I saw Brené Brown speak at Inbound earlier this month. In fact, she was one of the main reasons I attended – I love her science-based message on vulnerability and psychology in the workplace. I couldn’t wait to see her in person. A couple weeks later, a friend asked me how her talk was and I stopped. “It was great!” But I could’t remember it. I stumbled to give a recap. What was the theme? What did she talk about?
We remember about 10 percent of the things we learn and read according to Dr. Carmen Simon when she presented on the neuroscience of memorable content. That means if you live to be 90, you remember about nine years of your life. Seems I was proving Dr. Simon right.
Obviously, this is why we have cameras, and apps like Evernote, we have bookmarking sites, and reminders on our iPhones. Our brains aren’t capable of retaining everything we are assaulted with on a daily basis.
However, imagine the ramification if you are a business creating content to generate awareness, leads and loyal business? Attention, lead generation and conversion are all important but what if they don’t even remember you? Wouldn’t it be nice to know how to stay in your prospects’ hearts and memories so when the time comes to make a decision, they know exactly where to go – to you?
While Dr. Simon had real science to share with us, it made me stop and just think about what makes something memorable.
Memorable is subjective, so of course it depends on your audience. This is why researching your audience is critical before beginning a content program that seeks to connect with them.
Thankfully, I was able to redeem myself about the Brené Brown presentation after a few moments of sounding like Nancy Pelosi who had just been asked if she’ll miss John Boehner. What helped me recall was the personal story she began with. Once I got into the story, I remembered EXACTLY what her points were and everything fell into place.
Our brains are programmed for stories. They give us context that allows us to follow a progression.
Metaphors and examples
I knew I’d want to remember the things Dr. Carmen shared with us so I did my best to take notes. Notes aren’t comprehensive however, and we have to rely on memory to fill in the gaps.
According to those notes, habituation competes for our customers’ attention. In fact, it kills marketing because when we get used to something, we no longer notice it. Like the background music playing while you work.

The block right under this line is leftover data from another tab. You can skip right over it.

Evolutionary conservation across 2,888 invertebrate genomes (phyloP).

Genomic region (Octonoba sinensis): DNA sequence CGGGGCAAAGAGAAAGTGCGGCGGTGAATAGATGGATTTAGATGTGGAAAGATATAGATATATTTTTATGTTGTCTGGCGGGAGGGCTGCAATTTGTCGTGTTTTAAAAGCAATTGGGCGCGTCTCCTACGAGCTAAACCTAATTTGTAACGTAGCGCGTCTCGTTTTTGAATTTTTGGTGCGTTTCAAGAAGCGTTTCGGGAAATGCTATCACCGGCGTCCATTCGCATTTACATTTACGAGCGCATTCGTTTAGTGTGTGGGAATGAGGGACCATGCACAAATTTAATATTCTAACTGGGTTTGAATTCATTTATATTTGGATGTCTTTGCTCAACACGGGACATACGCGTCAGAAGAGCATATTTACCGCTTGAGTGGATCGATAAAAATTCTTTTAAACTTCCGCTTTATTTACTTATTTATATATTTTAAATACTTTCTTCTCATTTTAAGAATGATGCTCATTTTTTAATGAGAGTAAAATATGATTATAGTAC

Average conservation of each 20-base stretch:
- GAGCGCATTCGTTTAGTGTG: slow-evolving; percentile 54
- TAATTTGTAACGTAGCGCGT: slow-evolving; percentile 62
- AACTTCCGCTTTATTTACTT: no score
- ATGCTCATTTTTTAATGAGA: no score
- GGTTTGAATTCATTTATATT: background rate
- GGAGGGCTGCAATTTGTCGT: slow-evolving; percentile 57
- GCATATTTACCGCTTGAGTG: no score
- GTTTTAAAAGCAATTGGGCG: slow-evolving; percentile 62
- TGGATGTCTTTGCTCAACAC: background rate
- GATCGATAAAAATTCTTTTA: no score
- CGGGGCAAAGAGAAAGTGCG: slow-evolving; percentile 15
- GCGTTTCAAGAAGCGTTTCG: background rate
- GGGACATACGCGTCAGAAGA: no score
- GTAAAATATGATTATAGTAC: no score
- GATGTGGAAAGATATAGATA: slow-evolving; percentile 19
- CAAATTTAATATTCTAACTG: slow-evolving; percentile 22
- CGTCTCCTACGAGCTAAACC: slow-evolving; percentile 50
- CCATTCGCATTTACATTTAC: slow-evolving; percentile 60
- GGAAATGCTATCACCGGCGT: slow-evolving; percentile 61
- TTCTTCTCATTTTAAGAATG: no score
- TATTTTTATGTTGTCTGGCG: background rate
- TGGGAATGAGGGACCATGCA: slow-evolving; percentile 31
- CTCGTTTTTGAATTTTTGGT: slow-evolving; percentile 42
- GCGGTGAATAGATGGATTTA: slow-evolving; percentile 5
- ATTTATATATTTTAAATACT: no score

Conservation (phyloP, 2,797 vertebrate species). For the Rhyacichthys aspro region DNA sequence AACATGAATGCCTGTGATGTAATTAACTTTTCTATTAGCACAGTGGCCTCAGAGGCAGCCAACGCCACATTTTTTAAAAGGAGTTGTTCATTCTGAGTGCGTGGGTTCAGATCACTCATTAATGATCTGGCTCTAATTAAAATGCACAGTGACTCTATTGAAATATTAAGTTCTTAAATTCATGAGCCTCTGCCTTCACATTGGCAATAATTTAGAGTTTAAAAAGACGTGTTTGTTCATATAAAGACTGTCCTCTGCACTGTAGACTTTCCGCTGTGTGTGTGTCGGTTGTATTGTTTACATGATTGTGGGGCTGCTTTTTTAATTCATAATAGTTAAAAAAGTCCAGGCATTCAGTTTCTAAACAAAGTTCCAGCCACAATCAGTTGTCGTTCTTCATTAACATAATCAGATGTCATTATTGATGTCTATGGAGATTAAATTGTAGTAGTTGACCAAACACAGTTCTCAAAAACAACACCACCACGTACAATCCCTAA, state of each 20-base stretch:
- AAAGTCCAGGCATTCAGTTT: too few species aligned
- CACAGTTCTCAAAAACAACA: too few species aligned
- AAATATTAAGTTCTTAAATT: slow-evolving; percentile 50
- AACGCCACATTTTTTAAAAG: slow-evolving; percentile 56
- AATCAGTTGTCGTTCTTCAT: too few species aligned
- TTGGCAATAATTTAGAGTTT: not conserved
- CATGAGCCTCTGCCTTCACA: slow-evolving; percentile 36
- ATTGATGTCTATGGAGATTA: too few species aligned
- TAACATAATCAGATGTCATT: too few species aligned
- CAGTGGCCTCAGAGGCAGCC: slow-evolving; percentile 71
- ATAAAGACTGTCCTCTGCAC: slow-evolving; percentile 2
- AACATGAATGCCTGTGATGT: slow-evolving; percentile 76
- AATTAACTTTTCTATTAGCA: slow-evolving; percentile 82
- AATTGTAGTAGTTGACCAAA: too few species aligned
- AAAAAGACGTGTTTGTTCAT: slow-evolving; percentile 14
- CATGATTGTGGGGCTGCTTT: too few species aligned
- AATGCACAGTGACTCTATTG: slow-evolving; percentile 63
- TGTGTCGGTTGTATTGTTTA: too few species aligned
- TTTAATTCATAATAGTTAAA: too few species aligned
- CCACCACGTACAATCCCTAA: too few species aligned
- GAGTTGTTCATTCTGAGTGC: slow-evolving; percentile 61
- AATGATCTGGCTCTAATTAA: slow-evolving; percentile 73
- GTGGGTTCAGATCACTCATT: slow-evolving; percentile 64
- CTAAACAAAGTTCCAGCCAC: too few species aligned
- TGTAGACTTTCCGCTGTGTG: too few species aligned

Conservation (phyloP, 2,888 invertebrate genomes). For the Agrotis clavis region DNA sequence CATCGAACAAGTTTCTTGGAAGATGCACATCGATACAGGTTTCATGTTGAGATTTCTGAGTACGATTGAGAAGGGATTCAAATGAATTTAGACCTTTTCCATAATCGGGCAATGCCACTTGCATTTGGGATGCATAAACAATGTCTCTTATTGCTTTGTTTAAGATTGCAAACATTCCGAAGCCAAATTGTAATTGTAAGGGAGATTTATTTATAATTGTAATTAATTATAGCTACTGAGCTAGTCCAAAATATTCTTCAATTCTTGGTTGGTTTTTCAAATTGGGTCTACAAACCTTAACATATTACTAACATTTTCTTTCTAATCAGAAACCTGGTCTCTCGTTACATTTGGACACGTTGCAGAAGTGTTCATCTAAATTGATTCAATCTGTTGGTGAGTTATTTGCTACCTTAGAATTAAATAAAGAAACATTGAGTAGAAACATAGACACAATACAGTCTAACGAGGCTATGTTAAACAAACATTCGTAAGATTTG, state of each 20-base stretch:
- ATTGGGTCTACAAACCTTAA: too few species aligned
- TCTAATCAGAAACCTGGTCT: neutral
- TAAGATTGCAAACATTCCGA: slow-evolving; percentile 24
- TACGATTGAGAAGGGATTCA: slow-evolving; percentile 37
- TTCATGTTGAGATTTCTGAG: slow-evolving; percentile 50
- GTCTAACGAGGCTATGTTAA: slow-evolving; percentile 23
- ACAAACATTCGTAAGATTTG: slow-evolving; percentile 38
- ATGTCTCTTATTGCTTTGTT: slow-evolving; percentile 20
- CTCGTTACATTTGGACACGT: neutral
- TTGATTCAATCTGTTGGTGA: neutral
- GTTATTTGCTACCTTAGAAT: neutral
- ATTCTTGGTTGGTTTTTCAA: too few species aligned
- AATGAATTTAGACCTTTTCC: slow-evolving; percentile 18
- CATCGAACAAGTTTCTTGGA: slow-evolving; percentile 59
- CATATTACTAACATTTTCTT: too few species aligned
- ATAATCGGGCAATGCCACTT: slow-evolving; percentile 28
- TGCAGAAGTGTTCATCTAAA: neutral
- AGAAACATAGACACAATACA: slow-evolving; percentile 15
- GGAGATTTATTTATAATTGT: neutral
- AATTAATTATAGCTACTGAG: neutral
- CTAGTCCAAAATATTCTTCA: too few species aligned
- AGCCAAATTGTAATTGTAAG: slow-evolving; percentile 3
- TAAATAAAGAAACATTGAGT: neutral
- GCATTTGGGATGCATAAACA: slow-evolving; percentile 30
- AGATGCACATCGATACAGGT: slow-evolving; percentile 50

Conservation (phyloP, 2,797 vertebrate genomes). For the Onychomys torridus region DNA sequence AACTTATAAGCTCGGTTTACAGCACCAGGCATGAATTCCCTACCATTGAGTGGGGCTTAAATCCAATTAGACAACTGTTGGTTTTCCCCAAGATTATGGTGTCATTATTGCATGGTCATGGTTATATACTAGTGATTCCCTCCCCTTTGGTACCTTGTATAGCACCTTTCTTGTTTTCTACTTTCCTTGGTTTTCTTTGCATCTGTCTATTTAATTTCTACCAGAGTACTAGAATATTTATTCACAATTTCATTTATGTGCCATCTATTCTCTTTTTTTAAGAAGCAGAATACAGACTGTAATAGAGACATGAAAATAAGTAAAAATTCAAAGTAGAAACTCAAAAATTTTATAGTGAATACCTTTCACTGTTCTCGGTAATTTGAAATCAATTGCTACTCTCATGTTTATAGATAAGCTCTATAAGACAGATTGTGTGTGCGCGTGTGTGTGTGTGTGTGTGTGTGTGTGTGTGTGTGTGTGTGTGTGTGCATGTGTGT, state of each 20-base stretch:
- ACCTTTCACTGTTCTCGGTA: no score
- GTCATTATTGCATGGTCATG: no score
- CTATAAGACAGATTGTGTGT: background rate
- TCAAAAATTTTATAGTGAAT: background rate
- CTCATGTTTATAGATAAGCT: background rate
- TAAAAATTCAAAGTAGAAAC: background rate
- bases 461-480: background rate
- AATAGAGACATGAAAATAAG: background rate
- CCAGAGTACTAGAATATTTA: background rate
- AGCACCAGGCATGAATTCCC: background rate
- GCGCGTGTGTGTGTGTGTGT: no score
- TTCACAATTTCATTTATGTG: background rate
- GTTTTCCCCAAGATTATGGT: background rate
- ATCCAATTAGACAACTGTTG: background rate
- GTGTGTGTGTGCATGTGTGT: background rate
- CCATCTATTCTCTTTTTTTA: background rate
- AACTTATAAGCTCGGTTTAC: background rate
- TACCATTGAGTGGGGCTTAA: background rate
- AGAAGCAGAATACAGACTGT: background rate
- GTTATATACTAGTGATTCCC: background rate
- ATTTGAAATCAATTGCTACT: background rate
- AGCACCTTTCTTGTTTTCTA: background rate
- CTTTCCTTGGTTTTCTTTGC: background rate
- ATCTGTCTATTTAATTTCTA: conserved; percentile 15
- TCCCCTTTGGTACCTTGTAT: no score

She attributed two factors to habituation and I wrote them down as such:
- Stimulus internal variation – degree of change over time
- Subjective arousal – perceive novelty and familiarity
But I couldn’t remember what either of those meant until I focused on each one individually and recalled the examples she provided. For the first, I remember her talking about a frog in water not noticing the water very gradually changing to boiling and dying. (I hate that metaphor by the way, but it doesn’t matter if I like or hate it. I remembered it)
And with the second, I recalled her story about TV and movie shots and how we became so familiar with them being long (like Gone with the Wind) but now, take for example, the most recent James Bond film and shots are much shorter, on average four seconds. which drives me crazy, but that’s beside the point. It’s done to capture attention.
While Dr. Simon’s point is to change things up more frequently and unexpectedly, my point is, by using examples and metaphors (which are stories), you help your customers understand and remember.
Clarity of message
This is the toughest battle, despite it sounding so simple. Many of us are guilty of packing too much into whatever medium we’re using whether it’s a presentation, a print ad or the home page of your website. They are only going to remember 10 percent! “But we have to tell them about x feature, and y benefit! and do they know z?”
Think about what that 10 percent is you want them to bring home. This means you’re going to have to kill some of your babies and it hurts. I know. Identify three supporting points, and re-visit them repeatedly in the content. Make it nice and easy for your audience to know what it is you hope they take away. After all, if people don’t even remember you, how will they know to go look for you when they need it?
In order for you to be unforgettable, use stories to illustrate your point, examples and metaphors to dig deeper, and be super clear on your message. Give them enough to recall, and they’ll fill in the gaps. Now don’t forget it.[ssba]
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